Nobody cares about the ServiceDesk

The role of IT support has evolved, but it still has something of an image problem. You only ever need the ServiceDesk when something is wrong; you don't have what you need, or something disrupts your work. Traditionally, the ServiceDesk offers a safety net for IT users. In best case, it functions as a trampoline - quickly bouncing the user back to normal work. But here's the thing: nobody wants a good safety net. They want to not need a safety net.

Good IT is reliable, and ensures peace of mind for customers. For this reason, the ServiceDesk should always work towards eliminating itself. This might seem counter-intuitive, but think of it like mechanics and doctors. The less you need them, the better they are. You might never achieve full redundancy, but working towards it is the mark of true quality.

So how can IT managers enable this?

1. Shift strategy from solution to prevention.

In the traditional ServiceDesk, the goal is minimizing the impact of issues. The focus lies on response and resolution time, and improvements to process efficiency. This is a transactional model, that will always remain a cost.

In a prevention strategy, the focus lies on maximising IT user self-reliance. After all, the best way to reduce the impact of issues is to have no issues. Ticket handling remains a core activity, but serves to collect data to detect and mitigate technical problems and knowledge gaps.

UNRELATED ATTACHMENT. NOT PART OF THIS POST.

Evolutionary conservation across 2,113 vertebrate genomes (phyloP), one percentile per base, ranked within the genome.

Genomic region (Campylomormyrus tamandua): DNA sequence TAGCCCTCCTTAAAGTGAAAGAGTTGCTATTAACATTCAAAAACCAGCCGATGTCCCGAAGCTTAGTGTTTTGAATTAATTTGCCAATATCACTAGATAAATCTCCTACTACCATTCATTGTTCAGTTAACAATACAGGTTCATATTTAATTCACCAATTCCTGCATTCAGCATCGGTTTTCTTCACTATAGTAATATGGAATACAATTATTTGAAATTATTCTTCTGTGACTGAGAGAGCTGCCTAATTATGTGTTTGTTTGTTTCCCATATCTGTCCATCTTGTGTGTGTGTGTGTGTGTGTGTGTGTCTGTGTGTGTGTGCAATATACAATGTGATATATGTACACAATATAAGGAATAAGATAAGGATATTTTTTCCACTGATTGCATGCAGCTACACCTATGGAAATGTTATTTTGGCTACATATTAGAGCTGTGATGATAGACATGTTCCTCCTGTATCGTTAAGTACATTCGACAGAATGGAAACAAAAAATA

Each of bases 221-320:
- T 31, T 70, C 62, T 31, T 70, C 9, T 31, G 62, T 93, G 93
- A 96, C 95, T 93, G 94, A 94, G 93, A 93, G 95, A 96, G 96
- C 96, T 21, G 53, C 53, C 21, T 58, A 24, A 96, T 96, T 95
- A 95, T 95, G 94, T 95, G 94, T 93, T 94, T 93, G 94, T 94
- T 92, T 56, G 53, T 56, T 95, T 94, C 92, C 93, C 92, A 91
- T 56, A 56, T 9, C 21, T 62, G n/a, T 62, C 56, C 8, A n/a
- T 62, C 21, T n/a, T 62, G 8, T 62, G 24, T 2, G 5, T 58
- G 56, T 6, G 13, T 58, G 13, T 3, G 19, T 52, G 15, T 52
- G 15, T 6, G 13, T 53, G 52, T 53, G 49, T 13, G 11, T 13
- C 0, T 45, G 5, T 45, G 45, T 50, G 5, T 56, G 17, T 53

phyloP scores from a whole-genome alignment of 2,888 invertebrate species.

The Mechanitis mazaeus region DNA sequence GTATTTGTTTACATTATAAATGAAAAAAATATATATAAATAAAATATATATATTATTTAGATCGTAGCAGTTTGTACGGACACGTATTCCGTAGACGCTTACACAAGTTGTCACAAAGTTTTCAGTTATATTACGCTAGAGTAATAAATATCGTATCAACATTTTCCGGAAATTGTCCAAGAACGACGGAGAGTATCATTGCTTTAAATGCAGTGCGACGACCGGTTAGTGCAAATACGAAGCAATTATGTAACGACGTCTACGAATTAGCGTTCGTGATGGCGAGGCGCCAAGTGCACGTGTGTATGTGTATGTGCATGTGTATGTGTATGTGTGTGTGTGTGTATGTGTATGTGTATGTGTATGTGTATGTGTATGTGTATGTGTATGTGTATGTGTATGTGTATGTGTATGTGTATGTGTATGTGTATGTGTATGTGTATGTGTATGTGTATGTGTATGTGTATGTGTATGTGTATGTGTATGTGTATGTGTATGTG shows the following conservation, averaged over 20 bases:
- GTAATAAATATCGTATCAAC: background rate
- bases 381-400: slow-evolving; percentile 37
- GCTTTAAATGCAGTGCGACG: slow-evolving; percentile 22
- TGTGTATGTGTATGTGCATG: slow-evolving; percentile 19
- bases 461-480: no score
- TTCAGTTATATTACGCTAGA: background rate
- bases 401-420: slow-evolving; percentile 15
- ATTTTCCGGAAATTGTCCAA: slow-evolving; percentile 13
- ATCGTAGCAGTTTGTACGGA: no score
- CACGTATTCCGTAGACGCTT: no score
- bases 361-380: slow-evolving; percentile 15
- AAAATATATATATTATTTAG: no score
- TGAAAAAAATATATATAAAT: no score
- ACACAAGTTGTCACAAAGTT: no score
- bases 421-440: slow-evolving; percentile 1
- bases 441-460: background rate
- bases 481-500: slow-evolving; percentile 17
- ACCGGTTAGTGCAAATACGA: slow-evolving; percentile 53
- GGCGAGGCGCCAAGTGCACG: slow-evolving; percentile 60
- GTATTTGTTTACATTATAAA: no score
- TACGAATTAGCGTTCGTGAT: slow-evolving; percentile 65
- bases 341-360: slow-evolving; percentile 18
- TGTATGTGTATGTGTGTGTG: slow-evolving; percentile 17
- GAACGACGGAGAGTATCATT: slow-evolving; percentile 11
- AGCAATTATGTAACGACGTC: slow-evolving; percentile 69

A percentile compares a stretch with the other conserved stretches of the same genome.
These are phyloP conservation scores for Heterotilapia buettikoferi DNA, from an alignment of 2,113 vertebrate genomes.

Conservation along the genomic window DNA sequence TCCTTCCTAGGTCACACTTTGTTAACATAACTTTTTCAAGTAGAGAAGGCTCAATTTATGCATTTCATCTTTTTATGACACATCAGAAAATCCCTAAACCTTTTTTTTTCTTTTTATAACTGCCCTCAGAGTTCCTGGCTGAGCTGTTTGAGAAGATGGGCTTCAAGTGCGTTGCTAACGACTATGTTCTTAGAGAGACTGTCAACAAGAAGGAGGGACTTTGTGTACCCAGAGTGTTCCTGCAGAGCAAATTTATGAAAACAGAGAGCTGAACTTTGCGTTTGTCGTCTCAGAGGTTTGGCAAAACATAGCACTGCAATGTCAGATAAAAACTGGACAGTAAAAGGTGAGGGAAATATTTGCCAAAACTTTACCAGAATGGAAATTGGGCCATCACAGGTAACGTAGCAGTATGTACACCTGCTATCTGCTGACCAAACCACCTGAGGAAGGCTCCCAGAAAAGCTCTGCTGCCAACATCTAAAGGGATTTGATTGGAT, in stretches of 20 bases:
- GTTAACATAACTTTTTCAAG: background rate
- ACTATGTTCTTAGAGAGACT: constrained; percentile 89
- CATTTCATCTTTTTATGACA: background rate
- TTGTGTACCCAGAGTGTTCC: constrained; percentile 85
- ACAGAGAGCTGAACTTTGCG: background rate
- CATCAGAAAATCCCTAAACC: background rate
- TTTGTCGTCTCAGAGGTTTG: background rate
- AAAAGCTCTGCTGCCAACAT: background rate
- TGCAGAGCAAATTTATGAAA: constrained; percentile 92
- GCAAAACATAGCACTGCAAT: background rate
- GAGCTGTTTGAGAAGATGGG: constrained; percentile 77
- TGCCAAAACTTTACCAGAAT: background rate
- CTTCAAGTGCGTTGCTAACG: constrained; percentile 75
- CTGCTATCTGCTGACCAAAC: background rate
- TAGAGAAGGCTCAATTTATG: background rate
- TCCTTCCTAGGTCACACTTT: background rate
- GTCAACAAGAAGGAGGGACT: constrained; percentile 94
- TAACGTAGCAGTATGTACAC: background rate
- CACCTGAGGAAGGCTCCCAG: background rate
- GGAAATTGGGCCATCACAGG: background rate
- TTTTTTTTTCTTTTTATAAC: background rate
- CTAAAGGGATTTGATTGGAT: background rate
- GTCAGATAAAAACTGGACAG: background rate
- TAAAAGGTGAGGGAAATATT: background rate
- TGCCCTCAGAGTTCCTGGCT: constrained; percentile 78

2. The ServiceDesk as Empowered IT Coach.

How many incidents in your organisation result from insufficient knowledge of IT tools? Many reported issues are really questions in disguise.

The ServiceDesk is usually the first point of contact between customers and IT. As such, it has the best picture of what customers need and experience. If properly empowered, the ServiceDesk can proactively improve IT competence (and confidence) among customers, and prevent many issues from ever happening. One part of this is the provision of good self-help information. This content should be constantly improved based on reported incidents – and this should be integrated into the core ServiceDesk process. A framework like KCS® can offer the right practices and governance for this.

But there is more to it than providing a good self-help portal. The ServiceDesk should play a leading role in the long-term adoption of new applications. Their direct contact with customers allows for quick response to actual rather than anticipated knowledge needs, within the context of the organisation. Ideally, the ServiceDesk is directly involved with ongoing IT projects to guarantee optimal adoption. Of course, this puts communication, social, and coaching skills front and center for ServiceDesk workers.

Do you want your ServiceDesk to grow into greater strategic significance, and deliver more value?
Do you want to learn how you can practically achieve this in your organisation?

Book your free consult today.

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